A paper currently “in press” in the Journal of Urology suggests that annual PSA testing “may be safely discontinued after 10 years for men with a prostatectomy Gleason score 6 or less and/or limited life expectancy.”
Loeb et al. conducted a retrospective analysis of data from 10,609 men who received a radical prostatectomy as primary treatment for prostate cancer between 1978 and 2009 at Johns Hopkins Medical Center. Of these 10,000+ patients, 1,684 (15.9 percent) had biochemical recurrence, which was defined as a PSA level of 0.2 ng/ml or greater, at some time following their surgery. A further 1,583 patients (14.9 percent) had an undetectable PSA level at 10 years after their surgery. (An “undetectable” PSA level is not defined in the paper but is assumed to imply a PSA level < 0.1 ng/ml.)
The authors were primarily interested in studying predictors of late biochemical recurrence (i.e., recurrences occurring > 10 years after surgery).
Here are the key findings:
- This was a cohort of relatively young, relatively low-risk, primarily white patients.
- The average (mean) age was 58.1 years (range, 33 to 81 years).
- Only 789 (7.5 percent) were African American.
- The average (median) preoperative PSA level was 5.7 ng/ml.
- Clinical stage was T1c or less in 6,618/10,609 (62.8 percent).
- Biopsy Gleason scores were 6 or less in 8,021/10,609 (76.0 percent).
- 6,696/10,609 (63.3 percent) had organ-confined disease at the time of surgery.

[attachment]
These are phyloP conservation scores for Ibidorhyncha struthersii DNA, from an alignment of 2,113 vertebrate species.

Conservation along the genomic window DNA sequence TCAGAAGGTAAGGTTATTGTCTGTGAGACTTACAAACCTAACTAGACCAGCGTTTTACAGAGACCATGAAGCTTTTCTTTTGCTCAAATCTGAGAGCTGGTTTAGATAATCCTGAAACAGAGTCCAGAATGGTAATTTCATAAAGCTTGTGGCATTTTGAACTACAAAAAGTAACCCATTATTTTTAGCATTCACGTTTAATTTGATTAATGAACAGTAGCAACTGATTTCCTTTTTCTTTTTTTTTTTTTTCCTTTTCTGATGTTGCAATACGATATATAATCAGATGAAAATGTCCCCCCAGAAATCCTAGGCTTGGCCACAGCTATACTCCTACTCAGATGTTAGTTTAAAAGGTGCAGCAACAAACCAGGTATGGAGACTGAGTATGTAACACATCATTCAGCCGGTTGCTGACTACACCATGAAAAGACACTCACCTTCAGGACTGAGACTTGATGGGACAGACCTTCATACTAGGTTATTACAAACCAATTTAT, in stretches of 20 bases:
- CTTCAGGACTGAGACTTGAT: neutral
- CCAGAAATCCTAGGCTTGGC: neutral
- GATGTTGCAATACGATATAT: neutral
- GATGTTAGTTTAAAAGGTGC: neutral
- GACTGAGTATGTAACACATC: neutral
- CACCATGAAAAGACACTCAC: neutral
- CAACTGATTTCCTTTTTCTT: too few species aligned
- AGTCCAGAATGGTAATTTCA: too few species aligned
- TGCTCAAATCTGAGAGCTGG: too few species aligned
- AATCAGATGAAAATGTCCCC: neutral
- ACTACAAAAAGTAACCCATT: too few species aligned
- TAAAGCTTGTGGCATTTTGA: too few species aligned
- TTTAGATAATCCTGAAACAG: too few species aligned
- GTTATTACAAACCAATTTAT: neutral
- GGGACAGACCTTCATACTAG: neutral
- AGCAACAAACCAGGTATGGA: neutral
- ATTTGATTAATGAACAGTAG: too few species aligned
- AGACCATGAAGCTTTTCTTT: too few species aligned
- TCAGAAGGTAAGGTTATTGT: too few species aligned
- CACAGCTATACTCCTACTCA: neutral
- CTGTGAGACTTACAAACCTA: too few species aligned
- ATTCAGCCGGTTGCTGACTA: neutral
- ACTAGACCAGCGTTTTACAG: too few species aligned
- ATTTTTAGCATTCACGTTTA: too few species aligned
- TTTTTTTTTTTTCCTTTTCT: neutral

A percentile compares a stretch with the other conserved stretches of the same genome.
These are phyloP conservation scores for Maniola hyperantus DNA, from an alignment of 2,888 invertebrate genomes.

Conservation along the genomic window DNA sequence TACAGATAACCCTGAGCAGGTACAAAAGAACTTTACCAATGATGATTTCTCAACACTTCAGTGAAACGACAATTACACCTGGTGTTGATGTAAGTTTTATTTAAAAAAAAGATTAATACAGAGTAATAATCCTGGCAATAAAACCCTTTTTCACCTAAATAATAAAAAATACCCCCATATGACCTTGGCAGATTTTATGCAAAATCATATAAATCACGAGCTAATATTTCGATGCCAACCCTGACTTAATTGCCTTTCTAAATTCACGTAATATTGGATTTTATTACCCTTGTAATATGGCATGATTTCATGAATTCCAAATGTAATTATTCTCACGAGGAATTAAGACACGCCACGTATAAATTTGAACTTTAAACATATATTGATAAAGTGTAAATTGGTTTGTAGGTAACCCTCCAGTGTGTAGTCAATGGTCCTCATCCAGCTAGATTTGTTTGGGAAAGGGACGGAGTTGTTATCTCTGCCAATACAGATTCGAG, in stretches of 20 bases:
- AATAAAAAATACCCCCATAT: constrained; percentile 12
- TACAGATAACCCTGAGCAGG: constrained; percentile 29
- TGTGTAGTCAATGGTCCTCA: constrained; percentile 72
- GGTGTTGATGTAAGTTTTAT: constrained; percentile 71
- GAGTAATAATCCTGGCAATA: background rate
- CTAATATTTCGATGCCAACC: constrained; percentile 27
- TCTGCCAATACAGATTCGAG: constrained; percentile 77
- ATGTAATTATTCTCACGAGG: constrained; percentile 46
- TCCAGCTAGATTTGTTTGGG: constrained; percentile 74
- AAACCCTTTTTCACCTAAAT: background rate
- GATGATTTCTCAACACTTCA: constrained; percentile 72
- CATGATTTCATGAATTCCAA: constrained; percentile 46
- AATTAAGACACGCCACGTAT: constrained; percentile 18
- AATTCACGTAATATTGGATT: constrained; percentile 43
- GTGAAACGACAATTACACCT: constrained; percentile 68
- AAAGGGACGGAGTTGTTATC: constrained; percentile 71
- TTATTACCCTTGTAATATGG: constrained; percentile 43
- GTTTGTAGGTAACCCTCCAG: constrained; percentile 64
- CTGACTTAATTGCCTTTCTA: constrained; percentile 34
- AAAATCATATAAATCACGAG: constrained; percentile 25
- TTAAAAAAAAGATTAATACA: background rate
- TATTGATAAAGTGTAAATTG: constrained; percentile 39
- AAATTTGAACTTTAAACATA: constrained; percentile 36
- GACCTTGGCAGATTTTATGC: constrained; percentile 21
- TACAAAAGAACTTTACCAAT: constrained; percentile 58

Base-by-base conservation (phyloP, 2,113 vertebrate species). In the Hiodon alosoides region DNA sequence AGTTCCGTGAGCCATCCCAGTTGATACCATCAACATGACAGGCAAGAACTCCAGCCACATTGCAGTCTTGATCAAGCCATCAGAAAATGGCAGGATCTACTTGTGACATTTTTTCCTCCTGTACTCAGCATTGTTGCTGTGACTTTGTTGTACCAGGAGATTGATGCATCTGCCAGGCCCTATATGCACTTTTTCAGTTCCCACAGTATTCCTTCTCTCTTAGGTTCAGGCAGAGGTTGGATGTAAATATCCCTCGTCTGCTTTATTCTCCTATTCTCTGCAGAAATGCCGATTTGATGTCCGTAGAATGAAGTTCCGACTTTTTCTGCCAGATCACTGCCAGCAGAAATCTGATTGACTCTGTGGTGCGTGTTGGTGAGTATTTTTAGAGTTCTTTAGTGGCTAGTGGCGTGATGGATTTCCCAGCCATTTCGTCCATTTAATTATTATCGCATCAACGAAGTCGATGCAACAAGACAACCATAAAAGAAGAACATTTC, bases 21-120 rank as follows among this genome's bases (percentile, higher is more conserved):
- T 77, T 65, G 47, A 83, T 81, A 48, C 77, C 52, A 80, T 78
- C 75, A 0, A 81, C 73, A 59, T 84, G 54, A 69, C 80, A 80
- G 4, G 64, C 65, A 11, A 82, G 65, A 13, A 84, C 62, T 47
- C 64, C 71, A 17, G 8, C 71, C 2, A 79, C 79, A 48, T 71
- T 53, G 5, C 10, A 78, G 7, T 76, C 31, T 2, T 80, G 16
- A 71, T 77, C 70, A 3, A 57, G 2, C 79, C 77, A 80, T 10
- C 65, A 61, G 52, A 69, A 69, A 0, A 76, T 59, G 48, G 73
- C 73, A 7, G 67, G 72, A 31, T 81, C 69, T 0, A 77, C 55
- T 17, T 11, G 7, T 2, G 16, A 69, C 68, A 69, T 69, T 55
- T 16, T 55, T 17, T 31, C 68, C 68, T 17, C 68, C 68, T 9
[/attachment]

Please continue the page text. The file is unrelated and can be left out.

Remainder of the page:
- Surgical indicators of non-organ-confined disease at time of surgery included
- 3,099 cases of extracapsular extension (29.3 percent of patients)
- 1,512 cases of positive surgical margins (14.3 percent)
- 449 cases of seminal vesicle invasion (4.2 percent)
- 333 cases of lymph node metastasis (3.2 percent) men.
- Among the 1,684 men who had a biochemical recurrence
- 77.0 percent recurred within 5 years
- 16.6 percent recurred between 5 and 10 years
- 4.9 percent recurred between 10 and 15 years
- 1.5 percent recurred after 15 years
- Late recurrence (after 10 years or more) was associated with
- More favorable pathological features
- A higher likelihood of metastasis-free survival
- A higher probability of prostate cancer-specific survival
- Among the 1,583 patients with an undetectable PSA level at 10 years after surgery
- 99 men (6.3 percent) recurred at some later point in time
- The actuarial probability of biochemical recurrence and metastasis at 20 years varied by stage and by grade.
- No metastases were observed in patients with pathological Gleason scores 6 or less.
- 1/1,583 patients (0.06 percent) died of prostate cancer within 20 years.
The authors conclude that, in this cohort of patients (all treated at a single, high-volume, academic medical center), men with an undetectable PSA level for 10 or more years after their surgery have a low risk of subsequent biochemical recurrence, with correspondingly lower rates of metastasis and death.
Loeb and her colleagues further recommend that:
- Men with an undetectable PSA at 10 years after their surgery should be counseled that their risk of subsequent prostate cancer-related morbidity and mortality is low.
- Annual PSA testing may be safely discontinued after 10 years for men with an undetectable PSA level and a pathological Gleason score of 6 or less and/or limited life expectancy.